A star rating of 5 out of 5.

Star Trek has been a mainstay in popular culture since 1966, when we first encountered the USS Enterprise and its crew comprising of James T Kirk, Spock, Uhura, Bones, Sulu et al. Since then, there have been a remarkable 12 series in total, across live-action and animation, and 13 feature-length films.


It's safe to say diving into the franchise for the first time might prove a daunting task, and even casual fans might be put off by the sheer scale of the canon, which now spans several different centuries and timelines.

Launching in 2022 on Paramount Plus, Strange New Worlds has united fans as few Star Trek shows have, earning praise for its sense of fun and capturing the spirit of Gene Roddenberry’s original show while forging its own distinct identity.

Strange New Worlds takes place in the decade leading up to the events of the Original Series, before William Shatner’s Kirk and Leonard Nimoy’s Spock's time on the Enterprise.

Here, she is helmed by Anson Mount’s Christopher Pike, assisted by a younger Spock in the shape of Ethan Peck and Rebecca Romijn’s Number One. The series has proved such a sensation its second season airs this month and a third is already in development.

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While a spin-off from Discovery, Strange New Worlds is incredibly accessible for newcomers, focusing more on a new storyline each week, especially in its first season.

The worlds and friends and foes the Enterprise encounters along the way, while including some species and names that will be familiar to Trek fans, for the most part avoid becoming too convoluted. There are few mentions of the events of Discovery, which no longer shares the same part of the Star Trek universe - instead jumping ahead to the 32nd Century at the end of its second season.

If we compare this to something like Picard, for the uninitiated there is far more to consume to truly understand Patrick Stewart’s return to the Star Trek world; seven seasons of The Next Generation spanning 178 episodes, in addition to four feature films with the Next Generation crew and story threads from Star Trek (2009) and Star Trek Voyager, which also ran for seven seasons.

Anson Mount in Star Trek: Strange New Worlds, wearing a leather jacket and yellow top
Anson Mount in Star Trek: Strange New Worlds. Marni Grossman/Paramount+

Strange New Worlds offers plenty of variety in its storytelling and character development, making it far from a rehash of Trek gone by.

Anson Mount’s Pike is charismatic but torn by events that may occur in his future and over the knowledge that Number One is a genetically-modified Illyrian, outlawed by Starfleet - which becomes a major plot thread over the course of season 2.

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Christina Chong’s La'an Noonien-Singh is a descendant of Khan, a major antagonist in the Original Series and famously the film The Wrath of Khan, and her heritage is a large part of her character development.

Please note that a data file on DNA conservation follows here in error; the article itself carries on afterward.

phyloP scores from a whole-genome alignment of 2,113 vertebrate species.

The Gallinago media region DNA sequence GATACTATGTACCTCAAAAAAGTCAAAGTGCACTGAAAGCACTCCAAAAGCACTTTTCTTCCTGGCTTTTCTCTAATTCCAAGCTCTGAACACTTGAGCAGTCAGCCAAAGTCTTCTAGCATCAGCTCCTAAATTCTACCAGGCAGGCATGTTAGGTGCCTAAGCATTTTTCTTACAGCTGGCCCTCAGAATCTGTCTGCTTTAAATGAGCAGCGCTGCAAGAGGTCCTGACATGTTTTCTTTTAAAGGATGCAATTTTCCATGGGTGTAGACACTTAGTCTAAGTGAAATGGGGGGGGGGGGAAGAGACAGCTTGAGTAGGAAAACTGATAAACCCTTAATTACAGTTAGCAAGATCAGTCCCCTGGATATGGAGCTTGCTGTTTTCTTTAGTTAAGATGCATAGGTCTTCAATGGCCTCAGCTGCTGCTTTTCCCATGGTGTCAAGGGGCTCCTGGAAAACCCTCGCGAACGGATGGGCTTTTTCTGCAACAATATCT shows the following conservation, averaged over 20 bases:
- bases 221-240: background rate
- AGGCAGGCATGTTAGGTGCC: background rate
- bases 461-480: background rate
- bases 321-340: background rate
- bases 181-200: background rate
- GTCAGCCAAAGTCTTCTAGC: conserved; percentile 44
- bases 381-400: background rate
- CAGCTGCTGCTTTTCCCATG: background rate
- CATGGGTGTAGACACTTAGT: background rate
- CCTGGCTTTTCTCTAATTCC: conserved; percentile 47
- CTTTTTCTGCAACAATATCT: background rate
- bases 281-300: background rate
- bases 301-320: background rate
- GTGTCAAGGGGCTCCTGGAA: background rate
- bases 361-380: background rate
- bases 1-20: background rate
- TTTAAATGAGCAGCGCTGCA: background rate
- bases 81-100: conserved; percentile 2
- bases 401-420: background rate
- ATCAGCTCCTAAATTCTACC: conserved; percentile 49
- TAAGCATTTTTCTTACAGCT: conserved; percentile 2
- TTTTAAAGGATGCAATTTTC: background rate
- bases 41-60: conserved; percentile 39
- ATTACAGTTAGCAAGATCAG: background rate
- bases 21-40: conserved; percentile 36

While several characters go on to appear in the Original Series, it never feels cheap here, with the new actors putting their spin on them while still honouring those who have come before.

The array of scenarios shows the endless potential for the franchise, from Spock and his fiancée T'Pring swapping bodies to Chief Medical Officer Joseph M'Benga’s storybook coming to life and the Enterprise becoming its characters. This culminates with Pike witnessing an alternate future and interacting with one James T Kirk.

Alternate timelines and Kirk also come into play in season 2 which, again, offers a further variety of adventures and developments for the Enterprise, often taking the decision to isolate members of the crew, giving them more growth and showing the strength of its ensemble cast. Another clever plot has a planet that gradually causes those on it to lose their memory.

For those worried about the quality of the second season, they can rest assured that it delivers more of the same blend of thrills and surprises as the first, maintaining the cast dynamic and allowing other cast members to take centre stage.

We are due a crossover with the well-received animated series Lower Decks which will whet fans’ appetites, and it will be interesting to see how this is incorporated into the show and received by fans unfamiliar with the animated flick.

Far from showing signs of fatigue, Strange New Worlds has breathed new life into a franchise close to its 60th anniversary, showing the potential Star Trek still has to offer in the 2020s.

It brings the sense of wide-eyed wonder and escapism that classic Trek does while still offering plenty of philosophical musings and commentary on the state of society in 2023.

If fans are looking for somewhere to dive into Star Trek without having to watch endless seasons or movies, then Strange New Worlds is the perfect jump-off point, offering a gateway to the wider Star Trek universe - with the second season more than matching the high bar set by the exemplary first season.


Star Trek: Strange New Worlds season 2 will land on Paramount Plus on 15th June. Check out more of our Sci-Fi coverage or visit our TV Guide and Streaming Guide to see what's on tonight.
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